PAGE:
Introduction In this blog post, we will see how we can create AWS security groups, EC2 instances and see how they can both be configured together. It is simple and can be done quickly via Terraform. This post is in some sense continuation of the previous post on Security Groups. It introduces how you can configure your EC2 and also introduces an additional security feature – SSH keys. This blog entry is divided into the following sections In addition, to this, we would be using IntelliJ IDE with Terraform plugin for development. All the code for these blogs is now available on GitHub in the following repo. Before jumping into this blog, please make sure you have gone thru the Terraform – Getting Started and Terraform and Security Groups. Create AWS security group So let’s get started. Let’s first create a security group for our blog post. It is similar … Read more

Terraform – AWS Security Groups

Introduction This blog talks about the mythical beast called AWS Security groups and how to implement them using terraform. By the end of this blog, you would be able to do describe security groups, how you can implement them using AWS console, and also via terraform. Once you understand what security groups are, implementing them using AWS console or Terraform is a fairly simple exercise. If you are new to terraform please have a look at the Terraform – getting started blog entry first. This blog entry is divided into the following sections What are AWS Security Groups AWS Security Group as the name alludes has to do with security. It is a virtual firewall for your AWS service and controls inbound and outbound traffic. Security groups are based on simple rules. These rules defined based on three things Protocol Port IP address range Security groups are like a ring … Read more

Terraform – getting started

Introduction I recently was working on a fantastic community project. Terraform happened to be a critical piece of technology in that project and we were really out of our depth when it came to Terraform skills. That inspired me to learn Terraform and explore various aspects of AWS infrastructure provisioning and particularly around networking. So thanks to all the folks for inspiring this series of blog posts. What I discovered was interesting. Terraform is a very structured way of creating cloud resources and has no magic bullet. As a developer, I realised that it was definitely not a mythical beast. Whatever we are doing in AWS console can be pretty much be done via the terraform script there are a few exceptions but not many. That was the easy part. More than Terraform I found you will need to know how deep you want to enter the world of cloud … Read more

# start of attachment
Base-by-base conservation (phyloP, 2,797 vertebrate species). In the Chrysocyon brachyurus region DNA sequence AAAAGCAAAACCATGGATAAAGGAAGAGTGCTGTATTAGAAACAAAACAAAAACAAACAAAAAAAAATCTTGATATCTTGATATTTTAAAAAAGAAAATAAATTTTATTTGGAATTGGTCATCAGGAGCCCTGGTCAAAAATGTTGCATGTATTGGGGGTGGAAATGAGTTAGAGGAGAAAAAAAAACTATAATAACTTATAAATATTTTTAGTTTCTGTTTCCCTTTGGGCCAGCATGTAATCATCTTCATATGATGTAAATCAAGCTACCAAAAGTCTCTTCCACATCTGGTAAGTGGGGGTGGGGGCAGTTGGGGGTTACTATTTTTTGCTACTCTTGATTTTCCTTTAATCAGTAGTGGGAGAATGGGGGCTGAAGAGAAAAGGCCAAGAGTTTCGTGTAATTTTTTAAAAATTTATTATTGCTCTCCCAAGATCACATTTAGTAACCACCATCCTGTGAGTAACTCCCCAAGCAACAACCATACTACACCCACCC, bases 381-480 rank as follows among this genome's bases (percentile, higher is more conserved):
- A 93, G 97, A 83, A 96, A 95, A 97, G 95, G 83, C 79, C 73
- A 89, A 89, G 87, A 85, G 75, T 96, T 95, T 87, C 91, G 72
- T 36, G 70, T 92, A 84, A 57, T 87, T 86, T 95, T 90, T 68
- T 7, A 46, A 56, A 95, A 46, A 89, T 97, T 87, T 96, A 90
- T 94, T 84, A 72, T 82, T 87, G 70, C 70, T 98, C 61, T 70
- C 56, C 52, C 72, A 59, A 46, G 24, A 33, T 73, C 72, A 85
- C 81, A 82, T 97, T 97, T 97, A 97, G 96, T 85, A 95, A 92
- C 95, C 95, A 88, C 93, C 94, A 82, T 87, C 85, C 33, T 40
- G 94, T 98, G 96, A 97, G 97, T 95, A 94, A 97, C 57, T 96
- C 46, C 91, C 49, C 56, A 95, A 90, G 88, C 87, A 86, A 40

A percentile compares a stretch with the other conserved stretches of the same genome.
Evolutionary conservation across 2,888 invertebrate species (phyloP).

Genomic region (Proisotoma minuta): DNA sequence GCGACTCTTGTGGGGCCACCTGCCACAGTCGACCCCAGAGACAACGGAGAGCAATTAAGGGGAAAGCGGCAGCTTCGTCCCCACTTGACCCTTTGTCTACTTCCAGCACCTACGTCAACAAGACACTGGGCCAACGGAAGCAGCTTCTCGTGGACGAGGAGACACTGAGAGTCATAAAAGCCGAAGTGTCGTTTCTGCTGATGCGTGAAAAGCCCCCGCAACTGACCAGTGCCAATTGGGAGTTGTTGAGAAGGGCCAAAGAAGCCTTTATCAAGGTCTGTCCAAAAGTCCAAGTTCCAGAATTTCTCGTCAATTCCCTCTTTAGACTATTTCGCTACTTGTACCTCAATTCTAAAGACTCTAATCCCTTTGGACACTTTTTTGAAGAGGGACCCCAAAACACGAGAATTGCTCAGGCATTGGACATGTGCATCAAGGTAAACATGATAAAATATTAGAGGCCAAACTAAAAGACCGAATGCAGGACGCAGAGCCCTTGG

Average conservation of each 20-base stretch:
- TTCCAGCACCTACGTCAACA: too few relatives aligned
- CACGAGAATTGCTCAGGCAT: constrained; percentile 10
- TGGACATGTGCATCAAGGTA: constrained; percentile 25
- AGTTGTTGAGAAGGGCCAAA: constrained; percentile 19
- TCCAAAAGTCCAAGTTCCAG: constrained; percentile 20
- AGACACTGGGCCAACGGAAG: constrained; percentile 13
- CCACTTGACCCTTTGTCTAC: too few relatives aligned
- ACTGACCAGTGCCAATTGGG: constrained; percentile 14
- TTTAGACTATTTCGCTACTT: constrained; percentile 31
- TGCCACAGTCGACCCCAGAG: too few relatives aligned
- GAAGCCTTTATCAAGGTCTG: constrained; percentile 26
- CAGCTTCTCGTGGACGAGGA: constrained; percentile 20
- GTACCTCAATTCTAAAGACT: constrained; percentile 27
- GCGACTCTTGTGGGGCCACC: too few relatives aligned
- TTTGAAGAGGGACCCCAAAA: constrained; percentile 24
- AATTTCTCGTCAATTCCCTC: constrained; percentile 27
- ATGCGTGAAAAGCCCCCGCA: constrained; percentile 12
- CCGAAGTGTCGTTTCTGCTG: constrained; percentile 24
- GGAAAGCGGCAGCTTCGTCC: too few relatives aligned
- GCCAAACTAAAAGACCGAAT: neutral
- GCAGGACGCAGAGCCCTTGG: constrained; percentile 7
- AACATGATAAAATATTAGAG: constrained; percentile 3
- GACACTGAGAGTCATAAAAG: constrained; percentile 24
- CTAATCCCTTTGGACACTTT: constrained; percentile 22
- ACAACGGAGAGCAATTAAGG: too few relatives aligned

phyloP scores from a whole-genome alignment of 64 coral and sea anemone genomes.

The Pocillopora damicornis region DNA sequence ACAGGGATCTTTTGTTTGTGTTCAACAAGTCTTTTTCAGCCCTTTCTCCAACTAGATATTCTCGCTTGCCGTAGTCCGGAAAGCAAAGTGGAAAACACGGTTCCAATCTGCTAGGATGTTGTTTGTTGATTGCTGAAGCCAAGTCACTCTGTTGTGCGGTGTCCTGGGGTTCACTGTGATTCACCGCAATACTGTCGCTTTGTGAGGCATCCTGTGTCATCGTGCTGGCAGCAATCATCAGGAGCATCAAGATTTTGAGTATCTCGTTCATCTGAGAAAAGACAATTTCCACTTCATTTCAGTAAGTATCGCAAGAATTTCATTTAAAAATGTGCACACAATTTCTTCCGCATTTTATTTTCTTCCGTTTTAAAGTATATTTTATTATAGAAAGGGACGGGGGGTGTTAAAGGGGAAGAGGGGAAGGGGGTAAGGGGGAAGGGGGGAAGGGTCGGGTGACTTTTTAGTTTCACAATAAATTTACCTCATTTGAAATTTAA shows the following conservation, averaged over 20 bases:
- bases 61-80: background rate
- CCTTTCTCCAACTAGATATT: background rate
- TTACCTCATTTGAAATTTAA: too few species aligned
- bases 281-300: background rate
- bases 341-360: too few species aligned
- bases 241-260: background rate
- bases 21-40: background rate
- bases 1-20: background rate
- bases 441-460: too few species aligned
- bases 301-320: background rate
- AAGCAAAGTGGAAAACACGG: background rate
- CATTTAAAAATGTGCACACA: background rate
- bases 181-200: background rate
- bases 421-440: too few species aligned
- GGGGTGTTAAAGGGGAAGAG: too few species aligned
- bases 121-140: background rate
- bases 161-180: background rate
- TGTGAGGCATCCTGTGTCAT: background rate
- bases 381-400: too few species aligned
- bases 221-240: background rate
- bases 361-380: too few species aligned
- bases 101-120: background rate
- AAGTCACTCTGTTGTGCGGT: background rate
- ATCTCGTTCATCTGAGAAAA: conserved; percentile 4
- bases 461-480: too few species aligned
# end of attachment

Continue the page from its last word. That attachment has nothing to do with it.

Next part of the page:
Airflow remote logging using AWS S3

airflow s3 image

Airflow logs are stored in the filesystem by default in $AIRFLOW_HOME/dags directory, this is also called remote logging. Airflow logs can also be easily configured to be stored on AWS S3 as well. This blog entry describes the steps required to configure Airflow to store its logs on an S3 bucket. The blog entry is divided into the following sections Introduction Create S3 Connection Configure airflow.cfg Demo Introduction For this blog entry, we are running airflow on an ubuntu server which has access to AWS S3 buckets via AWS-CLI. Note: If you are using an EC2 instance please makes sure that your instance has read-write access to S3 buckets configured. Create S3 Connection To enable remote logging in airflow, we need to make use of an airflow plugin which can be installed as a part of airflow pip install command. Please refer to this blog entry for more details. Goto … Read more

Monitoring Kafka with Prometheus

Introduction Monitoring Kafka using Prometheus is easy. In this blog entry, we will see how we can monitor the state of Kafka brokers and also how we can monitor Kafka topic lags. Till now we have used pre-built exporters for Linux, Docker and JMX exporter for Cassandra. In this blog, we will use a combination of JMX exporter and a pre-built exporter to monitor Kafka. Kafka’s metrics are well documented and are available on this link. This blog assumes that you have a working Kafka cluster. In case, you want to install Kafka, head over to this link which has got very nice steps. For the purpose of this blog, we have a three-node cluster on AWS. It has two topics. See below. The blog is divided into the following sections Download & Install JMX exporter Configure JMX exporter for Kafka Configure JMX exporter Configure Kafka Check metrics Configure Prometheus server Query … Read more